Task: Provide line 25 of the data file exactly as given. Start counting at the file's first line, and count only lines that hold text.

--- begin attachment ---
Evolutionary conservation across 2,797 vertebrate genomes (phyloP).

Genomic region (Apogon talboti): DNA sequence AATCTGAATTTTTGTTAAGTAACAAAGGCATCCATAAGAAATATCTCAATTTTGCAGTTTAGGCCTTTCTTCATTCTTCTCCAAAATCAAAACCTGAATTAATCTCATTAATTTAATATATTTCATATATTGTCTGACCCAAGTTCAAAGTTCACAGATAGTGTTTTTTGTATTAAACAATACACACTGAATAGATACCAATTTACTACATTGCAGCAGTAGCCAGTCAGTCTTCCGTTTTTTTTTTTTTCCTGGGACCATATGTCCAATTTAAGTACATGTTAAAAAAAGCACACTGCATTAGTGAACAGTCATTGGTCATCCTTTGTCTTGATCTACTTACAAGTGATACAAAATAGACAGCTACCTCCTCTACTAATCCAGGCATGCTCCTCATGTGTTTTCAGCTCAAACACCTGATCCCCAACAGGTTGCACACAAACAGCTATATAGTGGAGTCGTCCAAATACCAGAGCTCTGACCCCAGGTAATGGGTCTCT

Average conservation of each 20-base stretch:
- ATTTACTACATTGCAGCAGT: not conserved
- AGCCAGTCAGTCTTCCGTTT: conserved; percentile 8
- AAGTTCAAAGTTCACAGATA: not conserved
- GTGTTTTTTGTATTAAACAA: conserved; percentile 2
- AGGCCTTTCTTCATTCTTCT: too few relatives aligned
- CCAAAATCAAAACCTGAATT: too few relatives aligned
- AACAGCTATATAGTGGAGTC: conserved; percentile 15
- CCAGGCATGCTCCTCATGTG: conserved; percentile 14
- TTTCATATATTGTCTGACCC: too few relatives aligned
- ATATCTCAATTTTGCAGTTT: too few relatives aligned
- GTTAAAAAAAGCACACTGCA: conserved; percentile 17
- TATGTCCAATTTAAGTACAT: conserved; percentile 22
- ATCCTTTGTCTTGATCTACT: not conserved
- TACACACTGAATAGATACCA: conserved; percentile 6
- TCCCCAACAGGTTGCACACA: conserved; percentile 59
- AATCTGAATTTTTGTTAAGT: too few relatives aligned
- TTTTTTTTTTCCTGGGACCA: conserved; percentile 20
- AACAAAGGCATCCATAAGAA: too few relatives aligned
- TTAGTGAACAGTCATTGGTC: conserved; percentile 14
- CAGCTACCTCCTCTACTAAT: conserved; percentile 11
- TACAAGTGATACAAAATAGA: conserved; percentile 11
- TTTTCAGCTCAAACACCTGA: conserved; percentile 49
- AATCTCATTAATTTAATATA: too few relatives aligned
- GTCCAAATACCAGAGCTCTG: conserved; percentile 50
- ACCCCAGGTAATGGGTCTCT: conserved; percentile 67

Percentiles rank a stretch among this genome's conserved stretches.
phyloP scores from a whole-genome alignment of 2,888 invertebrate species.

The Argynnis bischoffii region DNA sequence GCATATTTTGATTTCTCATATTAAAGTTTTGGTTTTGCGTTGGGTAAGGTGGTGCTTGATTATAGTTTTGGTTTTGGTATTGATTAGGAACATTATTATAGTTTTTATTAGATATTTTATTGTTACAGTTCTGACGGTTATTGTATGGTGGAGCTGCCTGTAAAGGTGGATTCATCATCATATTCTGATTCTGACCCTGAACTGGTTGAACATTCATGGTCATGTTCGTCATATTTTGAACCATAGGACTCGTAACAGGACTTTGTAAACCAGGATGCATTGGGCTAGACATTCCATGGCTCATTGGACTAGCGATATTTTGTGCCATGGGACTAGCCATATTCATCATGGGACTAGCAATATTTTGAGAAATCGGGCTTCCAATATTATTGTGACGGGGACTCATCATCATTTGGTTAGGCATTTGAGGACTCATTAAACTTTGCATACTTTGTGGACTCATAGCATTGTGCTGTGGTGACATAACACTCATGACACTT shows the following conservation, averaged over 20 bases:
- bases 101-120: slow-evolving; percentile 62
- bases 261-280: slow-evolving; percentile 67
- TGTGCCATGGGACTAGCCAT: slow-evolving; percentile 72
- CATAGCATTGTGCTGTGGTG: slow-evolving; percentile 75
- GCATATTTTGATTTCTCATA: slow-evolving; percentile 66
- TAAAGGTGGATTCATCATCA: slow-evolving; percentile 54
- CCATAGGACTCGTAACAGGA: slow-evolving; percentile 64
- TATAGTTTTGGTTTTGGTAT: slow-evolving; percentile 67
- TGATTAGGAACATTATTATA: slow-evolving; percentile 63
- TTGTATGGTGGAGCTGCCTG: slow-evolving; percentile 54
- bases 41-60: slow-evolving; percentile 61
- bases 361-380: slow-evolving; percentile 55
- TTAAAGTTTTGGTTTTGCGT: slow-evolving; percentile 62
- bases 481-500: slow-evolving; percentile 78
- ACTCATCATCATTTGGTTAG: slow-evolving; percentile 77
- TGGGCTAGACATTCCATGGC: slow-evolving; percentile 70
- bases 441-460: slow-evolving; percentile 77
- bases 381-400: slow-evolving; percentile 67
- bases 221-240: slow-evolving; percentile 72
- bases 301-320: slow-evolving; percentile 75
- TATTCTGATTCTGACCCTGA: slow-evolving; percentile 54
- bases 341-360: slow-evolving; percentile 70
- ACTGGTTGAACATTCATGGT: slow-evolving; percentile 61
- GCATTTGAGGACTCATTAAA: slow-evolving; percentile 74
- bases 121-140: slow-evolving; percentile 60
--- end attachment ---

- TTTTCAGCTCAAACACCTGA: conserved; percentile 49